Those are the internalizers. Externalizers, on the other hand, might lie there in the hospital bed, blaming their heart trouble on any number of factors other than their two-pack-a-day habit or the two jumbo cheeseburgers they'd enjoyed every night for the past ten years. They might blame their parents ("I have terrible genes") or they might blame God. You might hear an externalizer explain how he was "hexed" by an enemy, doomed by the environment, or targeted for attack by a government agency. And as you might expect, they cannot be held responsible for their recovery. Rehabilitation, after all, is a job that belongs to doctors, nurses, and physical therapists--not to them. An old African proverb teaches that if we want to go fast, we should go alone. If we want to go far, we must go together. Our collective human suffering is our call to recalibrate and to go together. A call for community and togetherness. For kindness, compassion, imagination, faith and courage. Our longing is collective and, just as our problems are collective and shared, so our solutions will be. Supporting ourselves and each other to find magic in modern life and carve out space for listening, compassion and connection is key to the health and happiness of human beings and our planet - after all, we are all made of the same stardust. Together with our wise and ancient earth we are calling for faith, meaning and healing now; to experience the belonging and wellness we intuitively know is possible. Our lives are ours to live, and they are best lived together. With open eyes, hearts and minds we can respect, welcome and elevate each other. We will find like-minded people on our path of joy; the people with whom we can truly celebrate the magic of life. If we find ourselves with more than we need, now we are being called to build bigger tables rather than taller fences. We are being encouraged to see ourselves and each other lovingly. A beautiful passage in the Letter to the Hebrews reads: `Be not forgetful to entertain strangers, for thereby many have entertained angels unawares.' In my eyes, we are all angels incarnate on our journeys through life.

We are all here unequivocally worthy, utterly loveable and timelessly divine. When thinking about the meaning of expectations, the key values to keep in mind are faith, open-mindedness, and creativity. Individuals and communities need goals that transcend themselves. Understand what goes into expectations. Eliminate fear, and your faith and open-mindedness will create new possibilities and outcomes that you never imagined possible. The ancient Greek philosopher Aristotle wrote about the importance of regulating and managing emotions. More recently, the work of neuroscientist Antonio Damasio has shown how emotions are the key to cognitive functioning and sound judgment. Today, the centrality of emotions to success in life is recognized in fields as diverse as psychology and business. In fact, cultivating emotional intelligence is vital to achieving your expectations. Our current era is dominated by web-based interactions and digital communication. However, one of the foremost complaints regarding our current state of affairs has centered on the impersonality of electronic correspondence. From e-mails without a distinct tone to misinterpreted and indecipherable text messages, our culture has suddenly found itself in the midst of a digital world devoid of the emotional connections that are so inherently crucial to the human existence. Of course, not everyone seems bothered by the transition toward more distant and muted forms of communication and interaction. Nevertheless, many individuals find that certain aspects of technology are disconnecting and alienating them from a portion of their humanity, particularly their emotions. Even if you enjoy being able to keep your true feelings at bay, where others cannot access them, our culture is gradually losing touch with emotional intelligence in a detrimental way. Now, we don't have to become this great at drawing, but I think we can still learn something. Drawing frees your mind from the constant verbalization. I started drawing the images for my blog posts over a year ago. My drawing skills haven't improved, but my articles have. And one of the reasons is that I take time to think about how I can visually share my idea.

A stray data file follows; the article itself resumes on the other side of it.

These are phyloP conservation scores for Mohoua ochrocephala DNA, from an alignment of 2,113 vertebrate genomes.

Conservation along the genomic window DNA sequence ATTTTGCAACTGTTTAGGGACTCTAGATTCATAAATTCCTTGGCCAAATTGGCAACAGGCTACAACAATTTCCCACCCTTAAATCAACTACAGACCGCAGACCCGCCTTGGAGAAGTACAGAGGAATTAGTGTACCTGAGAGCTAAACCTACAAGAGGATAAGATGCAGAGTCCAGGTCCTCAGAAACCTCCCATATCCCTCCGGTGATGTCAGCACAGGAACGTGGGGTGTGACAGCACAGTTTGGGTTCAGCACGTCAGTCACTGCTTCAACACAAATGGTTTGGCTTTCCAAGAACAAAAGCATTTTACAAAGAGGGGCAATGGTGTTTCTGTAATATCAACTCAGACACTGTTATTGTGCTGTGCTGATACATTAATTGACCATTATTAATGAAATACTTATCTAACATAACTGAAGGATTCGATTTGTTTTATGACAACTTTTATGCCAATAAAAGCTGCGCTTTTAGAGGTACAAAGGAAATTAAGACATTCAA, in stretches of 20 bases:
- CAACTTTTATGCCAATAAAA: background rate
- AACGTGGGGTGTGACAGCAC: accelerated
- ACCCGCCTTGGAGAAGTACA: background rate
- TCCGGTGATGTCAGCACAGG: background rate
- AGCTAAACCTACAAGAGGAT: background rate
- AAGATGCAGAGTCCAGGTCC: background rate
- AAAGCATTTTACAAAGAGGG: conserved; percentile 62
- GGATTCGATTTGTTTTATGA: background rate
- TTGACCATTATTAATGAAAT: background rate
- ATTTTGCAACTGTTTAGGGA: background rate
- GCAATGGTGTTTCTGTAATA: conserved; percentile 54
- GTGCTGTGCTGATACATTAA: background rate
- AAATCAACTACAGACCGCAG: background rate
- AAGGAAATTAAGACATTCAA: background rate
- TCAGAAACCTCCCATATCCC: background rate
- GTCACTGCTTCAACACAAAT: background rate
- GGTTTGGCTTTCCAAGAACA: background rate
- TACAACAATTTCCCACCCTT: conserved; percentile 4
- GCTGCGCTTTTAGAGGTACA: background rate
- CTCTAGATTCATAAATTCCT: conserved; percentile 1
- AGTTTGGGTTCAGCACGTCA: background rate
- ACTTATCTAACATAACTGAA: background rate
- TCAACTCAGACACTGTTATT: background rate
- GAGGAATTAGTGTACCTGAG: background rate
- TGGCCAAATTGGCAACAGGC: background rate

I want readers to immediately "get" what I'm trying to share in the article by looking at my drawings. That's why I think a lot about visualizing an idea. Sometimes I draw a graph, sometimes I emphasize a sentence or word, and I even make simple cartoons. After I make the drawing, I often edit my article to make my idea clearer. And some articles even start with a drawing. Let's look briefly at bipolar II disorder. It's a cyclic disorder, meaning that you can experience frequent unexplained mood shifts, moving from being hyped up and full of energy into a more depressive episode. These shifts can happen at various rates. (I haven't included another form of bipolar disorder, bipolar I, due to the fact that its symptoms are more dramatic and thus not as likely to be discounted as due only to PHD.) So if you're someone who can get an incredible amount accomplished, have oodles of energy, have problems turning your mind off, struggle with anxiety, and don't sleep much, is that perfectly hidden depression or the more energetic stage of bipolar II disorder? Bipolar II disorder must meet criteria for a current or past hypomanic episode and criteria for a current or past depressive episode, according to the Diagnostic and Statistical Manual of Mental Disorders, 5th edition (DSM-5; American Psychiatric Association 2013). Hypomania is a distinct period of abnormally and persistently elevated, expansive, or irritable mood and abnormally and persistently increased activity or energy present most of the day for at least four consecutive days. Not surprisingly, the people who fall under the chance category are the most difficult to help. They take no personal responsibility for their recovery, they have no faith in any treatment, and they see no reason for setting goals or for trying to get better. Lacking a reason for effort, they have little or no motivation. The onset of disease is an accidental occurrence, a card played from the game of chance. Nothing and no one is responsible, other than the accidental combination of events. It was just the luck of the draw. You were in the wrong place at the wrong time. As important as your health is, make no mistake: The issue at hand is about far more than your health. Understanding and addressing your own locus of control has implications for your physical well-being, certainly, but it touches on every other area of your life.